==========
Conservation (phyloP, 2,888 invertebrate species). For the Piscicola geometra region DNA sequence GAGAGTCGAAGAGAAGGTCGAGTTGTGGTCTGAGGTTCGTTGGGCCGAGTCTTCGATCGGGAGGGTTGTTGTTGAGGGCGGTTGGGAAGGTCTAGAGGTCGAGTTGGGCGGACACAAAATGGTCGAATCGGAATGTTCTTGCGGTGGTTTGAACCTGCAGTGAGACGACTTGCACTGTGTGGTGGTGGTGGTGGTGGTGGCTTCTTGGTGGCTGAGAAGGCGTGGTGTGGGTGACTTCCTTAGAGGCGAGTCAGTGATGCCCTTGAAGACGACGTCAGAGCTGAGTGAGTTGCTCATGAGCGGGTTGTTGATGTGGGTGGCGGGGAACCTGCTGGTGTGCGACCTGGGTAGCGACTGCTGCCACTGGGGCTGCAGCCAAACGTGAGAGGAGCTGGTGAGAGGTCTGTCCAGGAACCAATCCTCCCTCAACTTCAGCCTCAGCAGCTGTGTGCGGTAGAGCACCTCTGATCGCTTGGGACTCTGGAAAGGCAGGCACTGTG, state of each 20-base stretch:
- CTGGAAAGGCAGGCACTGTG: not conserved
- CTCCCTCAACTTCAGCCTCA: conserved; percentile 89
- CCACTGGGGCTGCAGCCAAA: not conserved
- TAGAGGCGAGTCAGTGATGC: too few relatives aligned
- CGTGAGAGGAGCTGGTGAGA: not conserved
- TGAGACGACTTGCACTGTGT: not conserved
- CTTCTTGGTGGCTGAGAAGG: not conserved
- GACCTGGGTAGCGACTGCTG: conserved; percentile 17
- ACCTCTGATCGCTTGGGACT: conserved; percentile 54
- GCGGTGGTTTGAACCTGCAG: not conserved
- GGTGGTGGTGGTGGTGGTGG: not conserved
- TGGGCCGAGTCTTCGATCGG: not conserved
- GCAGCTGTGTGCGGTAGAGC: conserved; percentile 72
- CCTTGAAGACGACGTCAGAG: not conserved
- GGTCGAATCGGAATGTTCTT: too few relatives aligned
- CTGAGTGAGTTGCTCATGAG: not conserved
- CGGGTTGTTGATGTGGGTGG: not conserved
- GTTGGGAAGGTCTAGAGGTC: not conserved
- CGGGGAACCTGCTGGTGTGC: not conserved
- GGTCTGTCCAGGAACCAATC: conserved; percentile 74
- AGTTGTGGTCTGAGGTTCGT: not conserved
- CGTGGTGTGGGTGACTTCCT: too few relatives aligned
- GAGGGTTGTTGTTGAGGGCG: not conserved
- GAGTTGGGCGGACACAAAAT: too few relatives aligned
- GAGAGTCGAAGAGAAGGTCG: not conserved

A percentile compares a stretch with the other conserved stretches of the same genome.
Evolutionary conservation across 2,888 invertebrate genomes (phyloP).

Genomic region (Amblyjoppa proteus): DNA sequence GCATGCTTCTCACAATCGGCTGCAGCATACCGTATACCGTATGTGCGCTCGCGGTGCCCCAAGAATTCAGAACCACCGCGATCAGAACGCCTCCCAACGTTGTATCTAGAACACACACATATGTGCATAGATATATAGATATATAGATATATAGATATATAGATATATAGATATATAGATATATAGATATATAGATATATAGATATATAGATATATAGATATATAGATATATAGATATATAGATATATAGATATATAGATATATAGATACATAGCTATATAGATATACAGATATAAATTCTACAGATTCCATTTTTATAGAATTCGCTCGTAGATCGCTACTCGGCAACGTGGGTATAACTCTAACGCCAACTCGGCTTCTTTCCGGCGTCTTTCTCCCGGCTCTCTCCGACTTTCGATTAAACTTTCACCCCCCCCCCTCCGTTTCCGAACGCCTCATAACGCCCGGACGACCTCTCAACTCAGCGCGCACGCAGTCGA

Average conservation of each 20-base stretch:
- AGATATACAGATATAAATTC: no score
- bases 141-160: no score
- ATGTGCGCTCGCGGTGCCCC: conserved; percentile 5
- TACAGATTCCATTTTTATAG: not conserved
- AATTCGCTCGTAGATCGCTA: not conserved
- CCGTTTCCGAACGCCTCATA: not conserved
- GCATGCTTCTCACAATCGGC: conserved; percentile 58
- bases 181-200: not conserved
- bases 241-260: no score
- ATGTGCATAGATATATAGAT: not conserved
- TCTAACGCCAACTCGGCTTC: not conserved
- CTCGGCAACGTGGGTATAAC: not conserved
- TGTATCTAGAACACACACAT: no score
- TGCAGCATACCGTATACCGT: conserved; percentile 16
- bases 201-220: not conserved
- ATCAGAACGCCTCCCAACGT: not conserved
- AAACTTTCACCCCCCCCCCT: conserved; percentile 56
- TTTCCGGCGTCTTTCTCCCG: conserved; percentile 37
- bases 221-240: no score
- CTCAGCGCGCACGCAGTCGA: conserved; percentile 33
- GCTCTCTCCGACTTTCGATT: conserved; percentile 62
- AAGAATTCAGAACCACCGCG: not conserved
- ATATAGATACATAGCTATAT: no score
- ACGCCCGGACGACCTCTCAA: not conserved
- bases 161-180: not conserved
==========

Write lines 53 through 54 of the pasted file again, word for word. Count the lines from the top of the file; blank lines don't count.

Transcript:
- ATATAGATACATAGCTATAT: no score
- ACGCCCGGACGACCTCTCAA: not conserved